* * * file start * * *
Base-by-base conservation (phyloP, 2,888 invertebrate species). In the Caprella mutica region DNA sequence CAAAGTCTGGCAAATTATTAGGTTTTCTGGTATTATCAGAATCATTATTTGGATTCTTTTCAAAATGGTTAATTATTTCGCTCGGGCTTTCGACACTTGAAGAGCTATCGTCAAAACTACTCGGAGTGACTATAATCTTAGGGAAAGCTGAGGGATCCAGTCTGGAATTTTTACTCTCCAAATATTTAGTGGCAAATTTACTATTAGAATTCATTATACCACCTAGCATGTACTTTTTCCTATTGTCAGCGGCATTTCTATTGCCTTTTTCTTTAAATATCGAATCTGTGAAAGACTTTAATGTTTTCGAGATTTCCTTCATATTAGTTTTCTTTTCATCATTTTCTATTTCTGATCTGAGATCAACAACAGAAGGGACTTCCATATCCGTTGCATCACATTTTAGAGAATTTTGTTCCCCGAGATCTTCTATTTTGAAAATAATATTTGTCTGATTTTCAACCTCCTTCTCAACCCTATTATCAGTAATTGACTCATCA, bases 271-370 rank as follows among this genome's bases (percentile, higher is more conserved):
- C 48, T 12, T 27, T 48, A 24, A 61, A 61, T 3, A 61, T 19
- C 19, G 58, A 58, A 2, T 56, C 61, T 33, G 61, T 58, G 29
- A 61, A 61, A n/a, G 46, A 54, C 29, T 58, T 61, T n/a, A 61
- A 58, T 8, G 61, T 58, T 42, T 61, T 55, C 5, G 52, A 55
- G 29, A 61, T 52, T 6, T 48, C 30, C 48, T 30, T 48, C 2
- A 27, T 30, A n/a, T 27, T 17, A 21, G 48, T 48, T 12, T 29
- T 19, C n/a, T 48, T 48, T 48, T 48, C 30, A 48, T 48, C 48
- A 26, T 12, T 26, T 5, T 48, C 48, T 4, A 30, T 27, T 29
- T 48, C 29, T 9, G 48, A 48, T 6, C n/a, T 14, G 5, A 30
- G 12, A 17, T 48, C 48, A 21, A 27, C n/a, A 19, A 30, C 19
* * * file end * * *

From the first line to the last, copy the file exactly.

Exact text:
Base-by-base conservation (phyloP, 2,888 invertebrate species). In the Caprella mutica region DNA sequence CAAAGTCTGGCAAATTATTAGGTTTTCTGGTATTATCAGAATCATTATTTGGATTCTTTTCAAAATGGTTAATTATTTCGCTCGGGCTTTCGACACTTGAAGAGCTATCGTCAAAACTACTCGGAGTGACTATAATCTTAGGGAAAGCTGAGGGATCCAGTCTGGAATTTTTACTCTCCAAATATTTAGTGGCAAATTTACTATTAGAATTCATTATACCACCTAGCATGTACTTTTTCCTATTGTCAGCGGCATTTCTATTGCCTTTTTCTTTAAATATCGAATCTGTGAAAGACTTTAATGTTTTCGAGATTTCCTTCATATTAGTTTTCTTTTCATCATTTTCTATTTCTGATCTGAGATCAACAACAGAAGGGACTTCCATATCCGTTGCATCACATTTTAGAGAATTTTGTTCCCCGAGATCTTCTATTTTGAAAATAATATTTGTCTGATTTTCAACCTCCTTCTCAACCCTATTATCAGTAATTGACTCATCA, bases 271-370 rank as follows among this genome's bases (percentile, higher is more conserved):
- C 48, T 12, T 27, T 48, A 24, A 61, A 61, T 3, A 61, T 19
- C 19, G 58, A 58, A 2, T 56, C 61, T 33, G 61, T 58, G 29
- A 61, A 61, A n/a, G 46, A 54, C 29, T 58, T 61, T n/a, A 61
- A 58, T 8, G 61, T 58, T 42, T 61, T 55, C 5, G 52, A 55
- G 29, A 61, T 52, T 6, T 48, C 30, C 48, T 30, T 48, C 2
- A 27, T 30, A n/a, T 27, T 17, A 21, G 48, T 48, T 12, T 29
- T 19, C n/a, T 48, T 48, T 48, T 48, C 30, A 48, T 48, C 48
- A 26, T 12, T 26, T 5, T 48, C 48, T 4, A 30, T 27, T 29
- T 48, C 29, T 9, G 48, A 48, T 6, C n/a, T 14, G 5, A 30
- G 12, A 17, T 48, C 48, A 21, A 27, C n/a, A 19, A 30, C 19